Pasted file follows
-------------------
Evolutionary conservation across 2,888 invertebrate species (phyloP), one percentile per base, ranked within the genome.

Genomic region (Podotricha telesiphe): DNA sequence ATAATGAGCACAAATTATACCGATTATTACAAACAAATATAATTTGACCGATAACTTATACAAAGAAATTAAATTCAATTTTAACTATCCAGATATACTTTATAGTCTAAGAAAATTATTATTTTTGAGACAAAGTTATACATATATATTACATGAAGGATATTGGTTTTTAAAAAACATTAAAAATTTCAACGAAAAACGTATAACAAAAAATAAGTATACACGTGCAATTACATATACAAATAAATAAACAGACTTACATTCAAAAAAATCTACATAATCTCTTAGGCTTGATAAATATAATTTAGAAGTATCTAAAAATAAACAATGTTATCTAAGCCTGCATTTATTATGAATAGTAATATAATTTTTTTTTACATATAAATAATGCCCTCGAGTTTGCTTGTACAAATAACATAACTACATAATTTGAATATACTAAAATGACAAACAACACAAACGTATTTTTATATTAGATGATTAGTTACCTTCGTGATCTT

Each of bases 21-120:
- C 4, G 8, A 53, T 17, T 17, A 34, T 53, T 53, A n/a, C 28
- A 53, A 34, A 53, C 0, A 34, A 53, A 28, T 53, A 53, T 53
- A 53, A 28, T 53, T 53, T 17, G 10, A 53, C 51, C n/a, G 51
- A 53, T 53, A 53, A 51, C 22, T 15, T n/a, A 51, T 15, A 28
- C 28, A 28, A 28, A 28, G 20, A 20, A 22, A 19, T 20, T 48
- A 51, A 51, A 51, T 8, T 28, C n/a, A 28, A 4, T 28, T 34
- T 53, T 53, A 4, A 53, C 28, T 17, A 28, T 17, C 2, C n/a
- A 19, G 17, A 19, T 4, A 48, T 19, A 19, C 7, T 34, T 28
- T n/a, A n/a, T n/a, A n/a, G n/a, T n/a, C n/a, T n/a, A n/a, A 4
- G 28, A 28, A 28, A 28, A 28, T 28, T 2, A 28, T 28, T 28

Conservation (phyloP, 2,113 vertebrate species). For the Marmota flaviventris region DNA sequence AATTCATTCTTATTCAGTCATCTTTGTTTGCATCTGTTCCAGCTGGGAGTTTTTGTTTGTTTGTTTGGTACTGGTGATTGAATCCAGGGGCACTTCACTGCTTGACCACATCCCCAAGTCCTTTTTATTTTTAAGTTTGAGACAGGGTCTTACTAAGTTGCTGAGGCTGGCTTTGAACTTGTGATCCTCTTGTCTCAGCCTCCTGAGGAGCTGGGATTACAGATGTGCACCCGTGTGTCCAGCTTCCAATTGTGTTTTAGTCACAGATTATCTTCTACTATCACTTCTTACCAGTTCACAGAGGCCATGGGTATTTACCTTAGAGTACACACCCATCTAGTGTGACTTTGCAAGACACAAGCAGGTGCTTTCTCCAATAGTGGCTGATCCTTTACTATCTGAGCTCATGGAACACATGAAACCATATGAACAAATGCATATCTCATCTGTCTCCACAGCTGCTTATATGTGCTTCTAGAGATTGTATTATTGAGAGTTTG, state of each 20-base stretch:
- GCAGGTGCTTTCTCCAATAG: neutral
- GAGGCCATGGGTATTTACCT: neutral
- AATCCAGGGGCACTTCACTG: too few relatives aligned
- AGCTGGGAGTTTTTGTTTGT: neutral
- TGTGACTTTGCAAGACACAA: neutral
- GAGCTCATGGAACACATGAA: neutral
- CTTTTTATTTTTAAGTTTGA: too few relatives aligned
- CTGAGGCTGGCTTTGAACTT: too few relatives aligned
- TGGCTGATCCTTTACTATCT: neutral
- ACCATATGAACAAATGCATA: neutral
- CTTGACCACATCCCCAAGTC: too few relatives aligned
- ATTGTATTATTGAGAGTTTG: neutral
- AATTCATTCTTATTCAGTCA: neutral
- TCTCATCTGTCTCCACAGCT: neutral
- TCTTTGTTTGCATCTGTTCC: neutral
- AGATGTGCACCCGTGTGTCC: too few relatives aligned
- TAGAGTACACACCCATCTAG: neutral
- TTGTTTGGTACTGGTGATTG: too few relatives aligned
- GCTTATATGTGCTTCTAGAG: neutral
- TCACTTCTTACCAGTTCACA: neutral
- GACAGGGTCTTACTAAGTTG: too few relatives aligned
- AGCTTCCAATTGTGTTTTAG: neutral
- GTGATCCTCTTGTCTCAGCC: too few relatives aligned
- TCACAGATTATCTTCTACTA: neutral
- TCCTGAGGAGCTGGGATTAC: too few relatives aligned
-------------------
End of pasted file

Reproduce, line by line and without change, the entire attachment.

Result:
Evolutionary conservation across 2,888 invertebrate species (phyloP), one percentile per base, ranked within the genome.

Genomic region (Podotricha telesiphe): DNA sequence ATAATGAGCACAAATTATACCGATTATTACAAACAAATATAATTTGACCGATAACTTATACAAAGAAATTAAATTCAATTTTAACTATCCAGATATACTTTATAGTCTAAGAAAATTATTATTTTTGAGACAAAGTTATACATATATATTACATGAAGGATATTGGTTTTTAAAAAACATTAAAAATTTCAACGAAAAACGTATAACAAAAAATAAGTATACACGTGCAATTACATATACAAATAAATAAACAGACTTACATTCAAAAAAATCTACATAATCTCTTAGGCTTGATAAATATAATTTAGAAGTATCTAAAAATAAACAATGTTATCTAAGCCTGCATTTATTATGAATAGTAATATAATTTTTTTTTACATATAAATAATGCCCTCGAGTTTGCTTGTACAAATAACATAACTACATAATTTGAATATACTAAAATGACAAACAACACAAACGTATTTTTATATTAGATGATTAGTTACCTTCGTGATCTT

Each of bases 21-120:
- C 4, G 8, A 53, T 17, T 17, A 34, T 53, T 53, A n/a, C 28
- A 53, A 34, A 53, C 0, A 34, A 53, A 28, T 53, A 53, T 53
- A 53, A 28, T 53, T 53, T 17, G 10, A 53, C 51, C n/a, G 51
- A 53, T 53, A 53, A 51, C 22, T 15, T n/a, A 51, T 15, A 28
- C 28, A 28, A 28, A 28, G 20, A 20, A 22, A 19, T 20, T 48
- A 51, A 51, A 51, T 8, T 28, C n/a, A 28, A 4, T 28, T 34
- T 53, T 53, A 4, A 53, C 28, T 17, A 28, T 17, C 2, C n/a
- A 19, G 17, A 19, T 4, A 48, T 19, A 19, C 7, T 34, T 28
- T n/a, A n/a, T n/a, A n/a, G n/a, T n/a, C n/a, T n/a, A n/a, A 4
- G 28, A 28, A 28, A 28, A 28, T 28, T 2, A 28, T 28, T 28

Conservation (phyloP, 2,113 vertebrate species). For the Marmota flaviventris region DNA sequence AATTCATTCTTATTCAGTCATCTTTGTTTGCATCTGTTCCAGCTGGGAGTTTTTGTTTGTTTGTTTGGTACTGGTGATTGAATCCAGGGGCACTTCACTGCTTGACCACATCCCCAAGTCCTTTTTATTTTTAAGTTTGAGACAGGGTCTTACTAAGTTGCTGAGGCTGGCTTTGAACTTGTGATCCTCTTGTCTCAGCCTCCTGAGGAGCTGGGATTACAGATGTGCACCCGTGTGTCCAGCTTCCAATTGTGTTTTAGTCACAGATTATCTTCTACTATCACTTCTTACCAGTTCACAGAGGCCATGGGTATTTACCTTAGAGTACACACCCATCTAGTGTGACTTTGCAAGACACAAGCAGGTGCTTTCTCCAATAGTGGCTGATCCTTTACTATCTGAGCTCATGGAACACATGAAACCATATGAACAAATGCATATCTCATCTGTCTCCACAGCTGCTTATATGTGCTTCTAGAGATTGTATTATTGAGAGTTTG, state of each 20-base stretch:
- GCAGGTGCTTTCTCCAATAG: neutral
- GAGGCCATGGGTATTTACCT: neutral
- AATCCAGGGGCACTTCACTG: too few relatives aligned
- AGCTGGGAGTTTTTGTTTGT: neutral
- TGTGACTTTGCAAGACACAA: neutral
- GAGCTCATGGAACACATGAA: neutral
- CTTTTTATTTTTAAGTTTGA: too few relatives aligned
- CTGAGGCTGGCTTTGAACTT: too few relatives aligned
- TGGCTGATCCTTTACTATCT: neutral
- ACCATATGAACAAATGCATA: neutral
- CTTGACCACATCCCCAAGTC: too few relatives aligned
- ATTGTATTATTGAGAGTTTG: neutral
- AATTCATTCTTATTCAGTCA: neutral
- TCTCATCTGTCTCCACAGCT: neutral
- TCTTTGTTTGCATCTGTTCC: neutral
- AGATGTGCACCCGTGTGTCC: too few relatives aligned
- TAGAGTACACACCCATCTAG: neutral
- TTGTTTGGTACTGGTGATTG: too few relatives aligned
- GCTTATATGTGCTTCTAGAG: neutral
- TCACTTCTTACCAGTTCACA: neutral
- GACAGGGTCTTACTAAGTTG: too few relatives aligned
- AGCTTCCAATTGTGTTTTAG: neutral
- GTGATCCTCTTGTCTCAGCC: too few relatives aligned
- TCACAGATTATCTTCTACTA: neutral
- TCCTGAGGAGCTGGGATTAC: too few relatives aligned